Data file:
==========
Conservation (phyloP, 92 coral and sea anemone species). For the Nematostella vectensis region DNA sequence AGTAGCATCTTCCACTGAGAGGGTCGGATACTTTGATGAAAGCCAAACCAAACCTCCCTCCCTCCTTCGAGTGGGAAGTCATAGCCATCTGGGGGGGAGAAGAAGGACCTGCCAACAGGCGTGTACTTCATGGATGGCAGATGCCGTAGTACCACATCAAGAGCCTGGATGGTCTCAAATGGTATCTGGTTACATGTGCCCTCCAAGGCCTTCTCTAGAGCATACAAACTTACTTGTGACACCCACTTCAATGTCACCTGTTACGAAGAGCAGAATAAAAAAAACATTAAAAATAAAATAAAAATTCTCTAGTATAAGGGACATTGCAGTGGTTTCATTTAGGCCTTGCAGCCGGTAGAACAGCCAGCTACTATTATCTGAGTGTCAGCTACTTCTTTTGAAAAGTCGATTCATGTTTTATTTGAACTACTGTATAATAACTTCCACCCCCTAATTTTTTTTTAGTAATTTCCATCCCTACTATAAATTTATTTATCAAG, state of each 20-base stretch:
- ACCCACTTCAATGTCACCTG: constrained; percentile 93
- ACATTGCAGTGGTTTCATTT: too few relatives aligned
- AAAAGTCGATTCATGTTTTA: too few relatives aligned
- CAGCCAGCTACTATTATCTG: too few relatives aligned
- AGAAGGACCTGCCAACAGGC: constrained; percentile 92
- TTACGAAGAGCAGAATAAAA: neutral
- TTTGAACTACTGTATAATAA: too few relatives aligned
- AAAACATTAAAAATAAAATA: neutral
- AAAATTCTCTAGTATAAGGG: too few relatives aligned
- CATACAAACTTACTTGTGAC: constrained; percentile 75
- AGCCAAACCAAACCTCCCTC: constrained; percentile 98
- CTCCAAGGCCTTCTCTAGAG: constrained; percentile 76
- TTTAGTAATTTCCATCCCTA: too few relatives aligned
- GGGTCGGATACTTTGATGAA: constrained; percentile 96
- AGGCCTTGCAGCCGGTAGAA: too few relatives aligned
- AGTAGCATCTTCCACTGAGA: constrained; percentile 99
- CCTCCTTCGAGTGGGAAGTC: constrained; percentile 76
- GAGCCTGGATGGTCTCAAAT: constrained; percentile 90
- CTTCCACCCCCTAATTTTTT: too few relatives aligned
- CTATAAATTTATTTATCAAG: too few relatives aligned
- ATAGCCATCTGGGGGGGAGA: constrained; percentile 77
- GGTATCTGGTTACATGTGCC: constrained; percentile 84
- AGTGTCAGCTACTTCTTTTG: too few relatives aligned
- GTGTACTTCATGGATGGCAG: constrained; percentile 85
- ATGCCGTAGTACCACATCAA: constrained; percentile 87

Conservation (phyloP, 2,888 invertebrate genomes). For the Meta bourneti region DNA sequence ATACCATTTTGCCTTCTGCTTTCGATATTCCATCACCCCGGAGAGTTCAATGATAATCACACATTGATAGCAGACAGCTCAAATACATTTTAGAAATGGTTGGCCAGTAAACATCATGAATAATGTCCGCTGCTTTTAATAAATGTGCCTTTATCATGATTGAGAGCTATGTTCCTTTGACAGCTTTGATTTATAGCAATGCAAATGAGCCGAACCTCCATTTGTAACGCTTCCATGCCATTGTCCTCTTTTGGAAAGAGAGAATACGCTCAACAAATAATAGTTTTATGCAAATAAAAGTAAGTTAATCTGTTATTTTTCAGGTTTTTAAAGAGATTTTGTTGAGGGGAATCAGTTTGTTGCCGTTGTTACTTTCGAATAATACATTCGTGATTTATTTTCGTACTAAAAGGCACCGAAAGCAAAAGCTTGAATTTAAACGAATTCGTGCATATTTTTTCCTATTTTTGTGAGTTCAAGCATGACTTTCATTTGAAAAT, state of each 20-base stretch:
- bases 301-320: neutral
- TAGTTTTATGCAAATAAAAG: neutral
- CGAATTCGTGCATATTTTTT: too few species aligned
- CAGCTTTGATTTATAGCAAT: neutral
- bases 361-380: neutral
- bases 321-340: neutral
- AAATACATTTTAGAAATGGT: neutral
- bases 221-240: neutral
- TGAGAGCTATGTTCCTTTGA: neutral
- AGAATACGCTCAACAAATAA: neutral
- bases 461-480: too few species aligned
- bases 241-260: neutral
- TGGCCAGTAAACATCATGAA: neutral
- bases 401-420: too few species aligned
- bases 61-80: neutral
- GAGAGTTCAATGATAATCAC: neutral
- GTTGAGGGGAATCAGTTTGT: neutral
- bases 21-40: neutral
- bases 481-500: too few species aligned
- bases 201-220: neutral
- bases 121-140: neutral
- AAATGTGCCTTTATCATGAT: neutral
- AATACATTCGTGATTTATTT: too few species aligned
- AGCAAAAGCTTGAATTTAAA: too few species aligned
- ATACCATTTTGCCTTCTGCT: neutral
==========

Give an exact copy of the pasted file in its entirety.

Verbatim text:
Conservation (phyloP, 92 coral and sea anemone species). For the Nematostella vectensis region DNA sequence AGTAGCATCTTCCACTGAGAGGGTCGGATACTTTGATGAAAGCCAAACCAAACCTCCCTCCCTCCTTCGAGTGGGAAGTCATAGCCATCTGGGGGGGAGAAGAAGGACCTGCCAACAGGCGTGTACTTCATGGATGGCAGATGCCGTAGTACCACATCAAGAGCCTGGATGGTCTCAAATGGTATCTGGTTACATGTGCCCTCCAAGGCCTTCTCTAGAGCATACAAACTTACTTGTGACACCCACTTCAATGTCACCTGTTACGAAGAGCAGAATAAAAAAAACATTAAAAATAAAATAAAAATTCTCTAGTATAAGGGACATTGCAGTGGTTTCATTTAGGCCTTGCAGCCGGTAGAACAGCCAGCTACTATTATCTGAGTGTCAGCTACTTCTTTTGAAAAGTCGATTCATGTTTTATTTGAACTACTGTATAATAACTTCCACCCCCTAATTTTTTTTTAGTAATTTCCATCCCTACTATAAATTTATTTATCAAG, state of each 20-base stretch:
- ACCCACTTCAATGTCACCTG: constrained; percentile 93
- ACATTGCAGTGGTTTCATTT: too few relatives aligned
- AAAAGTCGATTCATGTTTTA: too few relatives aligned
- CAGCCAGCTACTATTATCTG: too few relatives aligned
- AGAAGGACCTGCCAACAGGC: constrained; percentile 92
- TTACGAAGAGCAGAATAAAA: neutral
- TTTGAACTACTGTATAATAA: too few relatives aligned
- AAAACATTAAAAATAAAATA: neutral
- AAAATTCTCTAGTATAAGGG: too few relatives aligned
- CATACAAACTTACTTGTGAC: constrained; percentile 75
- AGCCAAACCAAACCTCCCTC: constrained; percentile 98
- CTCCAAGGCCTTCTCTAGAG: constrained; percentile 76
- TTTAGTAATTTCCATCCCTA: too few relatives aligned
- GGGTCGGATACTTTGATGAA: constrained; percentile 96
- AGGCCTTGCAGCCGGTAGAA: too few relatives aligned
- AGTAGCATCTTCCACTGAGA: constrained; percentile 99
- CCTCCTTCGAGTGGGAAGTC: constrained; percentile 76
- GAGCCTGGATGGTCTCAAAT: constrained; percentile 90
- CTTCCACCCCCTAATTTTTT: too few relatives aligned
- CTATAAATTTATTTATCAAG: too few relatives aligned
- ATAGCCATCTGGGGGGGAGA: constrained; percentile 77
- GGTATCTGGTTACATGTGCC: constrained; percentile 84
- AGTGTCAGCTACTTCTTTTG: too few relatives aligned
- GTGTACTTCATGGATGGCAG: constrained; percentile 85
- ATGCCGTAGTACCACATCAA: constrained; percentile 87

Conservation (phyloP, 2,888 invertebrate genomes). For the Meta bourneti region DNA sequence ATACCATTTTGCCTTCTGCTTTCGATATTCCATCACCCCGGAGAGTTCAATGATAATCACACATTGATAGCAGACAGCTCAAATACATTTTAGAAATGGTTGGCCAGTAAACATCATGAATAATGTCCGCTGCTTTTAATAAATGTGCCTTTATCATGATTGAGAGCTATGTTCCTTTGACAGCTTTGATTTATAGCAATGCAAATGAGCCGAACCTCCATTTGTAACGCTTCCATGCCATTGTCCTCTTTTGGAAAGAGAGAATACGCTCAACAAATAATAGTTTTATGCAAATAAAAGTAAGTTAATCTGTTATTTTTCAGGTTTTTAAAGAGATTTTGTTGAGGGGAATCAGTTTGTTGCCGTTGTTACTTTCGAATAATACATTCGTGATTTATTTTCGTACTAAAAGGCACCGAAAGCAAAAGCTTGAATTTAAACGAATTCGTGCATATTTTTTCCTATTTTTGTGAGTTCAAGCATGACTTTCATTTGAAAAT, state of each 20-base stretch:
- bases 301-320: neutral
- TAGTTTTATGCAAATAAAAG: neutral
- CGAATTCGTGCATATTTTTT: too few species aligned
- CAGCTTTGATTTATAGCAAT: neutral
- bases 361-380: neutral
- bases 321-340: neutral
- AAATACATTTTAGAAATGGT: neutral
- bases 221-240: neutral
- TGAGAGCTATGTTCCTTTGA: neutral
- AGAATACGCTCAACAAATAA: neutral
- bases 461-480: too few species aligned
- bases 241-260: neutral
- TGGCCAGTAAACATCATGAA: neutral
- bases 401-420: too few species aligned
- bases 61-80: neutral
- GAGAGTTCAATGATAATCAC: neutral
- GTTGAGGGGAATCAGTTTGT: neutral
- bases 21-40: neutral
- bases 481-500: too few species aligned
- bases 201-220: neutral
- bases 121-140: neutral
- AAATGTGCCTTTATCATGAT: neutral
- AATACATTCGTGATTTATTT: too few species aligned
- AGCAAAAGCTTGAATTTAAA: too few species aligned
- ATACCATTTTGCCTTCTGCT: neutral